The second waveguide was custom designed at the University of Paderborn. It was fabricated by titanium indiffusion on a lithium niobate chip. The chip is \SI62mm long and contains 25 groups of \SI50mm long regions with poling periods between \SI6.40\microm and \SI6.75\microm. Within each group there are three waveguides of \SIlist5;6;7\microm width, respectively. We achieved the best results with a waveguide of poling period \SI6.45\microm and \SI6\microm width, where the temperature for type-I phase matching at the desired wavelengths is about \SI173\degreeCelsius. The chip is heated to this temperature with the help of an oven by Covesion Ltd., which has been slightly modified to accommodate the long chip. The elevated temperature is chosen to mitigate the deterioation of the phasematching by photorefraction.

Supplier AdvR Inc. Uni. Paderborn
Poling period \SI8.2\microm \SI6.45\microm
Length of poled region \SI13mm \SI50mm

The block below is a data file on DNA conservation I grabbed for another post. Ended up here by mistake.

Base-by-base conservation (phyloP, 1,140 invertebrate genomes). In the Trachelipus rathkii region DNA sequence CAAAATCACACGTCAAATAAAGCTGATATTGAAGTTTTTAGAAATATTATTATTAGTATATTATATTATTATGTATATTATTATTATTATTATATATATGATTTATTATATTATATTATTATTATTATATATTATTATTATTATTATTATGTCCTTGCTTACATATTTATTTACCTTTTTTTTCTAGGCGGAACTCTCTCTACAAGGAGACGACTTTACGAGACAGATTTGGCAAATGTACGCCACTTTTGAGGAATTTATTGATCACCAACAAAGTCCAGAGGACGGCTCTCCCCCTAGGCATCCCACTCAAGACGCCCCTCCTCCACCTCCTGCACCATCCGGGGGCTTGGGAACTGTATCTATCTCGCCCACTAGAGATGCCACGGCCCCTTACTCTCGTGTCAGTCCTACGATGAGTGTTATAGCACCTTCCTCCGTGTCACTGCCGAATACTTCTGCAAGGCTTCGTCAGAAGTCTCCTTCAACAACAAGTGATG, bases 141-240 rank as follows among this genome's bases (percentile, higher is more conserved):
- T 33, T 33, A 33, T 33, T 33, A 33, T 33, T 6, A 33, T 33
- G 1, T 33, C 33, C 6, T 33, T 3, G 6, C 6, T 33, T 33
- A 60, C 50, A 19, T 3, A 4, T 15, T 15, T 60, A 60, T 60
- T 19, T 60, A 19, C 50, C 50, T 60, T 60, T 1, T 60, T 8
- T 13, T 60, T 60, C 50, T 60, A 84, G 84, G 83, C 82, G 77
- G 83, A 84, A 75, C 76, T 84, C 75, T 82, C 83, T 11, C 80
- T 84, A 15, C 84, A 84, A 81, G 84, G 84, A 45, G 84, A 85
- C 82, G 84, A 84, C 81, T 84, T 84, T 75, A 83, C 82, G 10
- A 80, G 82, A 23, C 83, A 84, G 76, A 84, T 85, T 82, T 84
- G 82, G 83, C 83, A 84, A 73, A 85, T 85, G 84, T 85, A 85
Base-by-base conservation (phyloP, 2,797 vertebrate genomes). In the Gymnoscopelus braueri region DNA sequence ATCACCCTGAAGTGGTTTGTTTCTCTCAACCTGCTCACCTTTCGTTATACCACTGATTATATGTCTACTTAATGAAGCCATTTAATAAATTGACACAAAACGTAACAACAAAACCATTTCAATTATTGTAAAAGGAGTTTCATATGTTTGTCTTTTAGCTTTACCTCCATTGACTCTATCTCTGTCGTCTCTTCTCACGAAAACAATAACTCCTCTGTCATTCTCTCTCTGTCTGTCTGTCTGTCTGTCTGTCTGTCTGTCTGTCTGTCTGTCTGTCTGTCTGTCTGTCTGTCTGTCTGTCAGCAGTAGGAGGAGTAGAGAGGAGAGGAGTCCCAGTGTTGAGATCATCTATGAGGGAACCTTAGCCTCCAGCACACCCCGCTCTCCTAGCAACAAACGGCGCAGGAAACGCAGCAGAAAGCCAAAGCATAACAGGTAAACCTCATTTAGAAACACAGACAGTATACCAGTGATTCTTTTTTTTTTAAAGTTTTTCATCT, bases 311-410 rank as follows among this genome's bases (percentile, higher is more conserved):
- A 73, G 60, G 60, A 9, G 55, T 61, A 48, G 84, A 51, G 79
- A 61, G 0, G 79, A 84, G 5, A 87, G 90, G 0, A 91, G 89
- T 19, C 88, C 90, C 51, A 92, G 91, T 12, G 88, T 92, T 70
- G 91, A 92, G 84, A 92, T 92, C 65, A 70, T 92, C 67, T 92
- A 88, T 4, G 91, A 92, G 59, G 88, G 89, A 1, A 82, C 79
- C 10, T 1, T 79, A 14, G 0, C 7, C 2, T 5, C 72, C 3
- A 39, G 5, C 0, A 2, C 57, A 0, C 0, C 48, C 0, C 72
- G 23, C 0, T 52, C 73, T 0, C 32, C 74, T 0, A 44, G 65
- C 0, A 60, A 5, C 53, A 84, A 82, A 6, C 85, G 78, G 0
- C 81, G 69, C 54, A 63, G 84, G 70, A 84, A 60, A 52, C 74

Waveguide width \SI4\microm \SI6\microm
Waveguide height \SI7\microm \SI6\microm
Phase-matching temperature \SI53\degreeCelsius \SI173\degreeCelsius
Table 1: A selection of the parameters of the two waveguides for direct comparison.

The custom design of the second waveguide, from now on called the PPLN waveguide, allowed for the addition of a number of features which make it especially suitable for spontaneous parametric down-conversion at the desired wavelengths. On the input side, a SiO-layer has been applied to the input face to provide an anti-reflective coating for the pump laser at \SI532nm. Additionally, the input side has a \SI12mm long region without periodic poling where the waveguide width is linearly increased from \SI2\microm to the final width. Such a taper should facilitate the coupling of the pump laser to the fundamental spatial mode of the waveguide. The output side of the chip has been coated with a 15-layer SiO/TiO stack optimized for high reflection of the pump light and high transmission of the signal and idler photons. Measurements on a reference mirror that was coated simultaneously with the chip revealed reflectivities of \SIlist94;2.4;12\percent at \SIlist532;880;1345nm, respectively.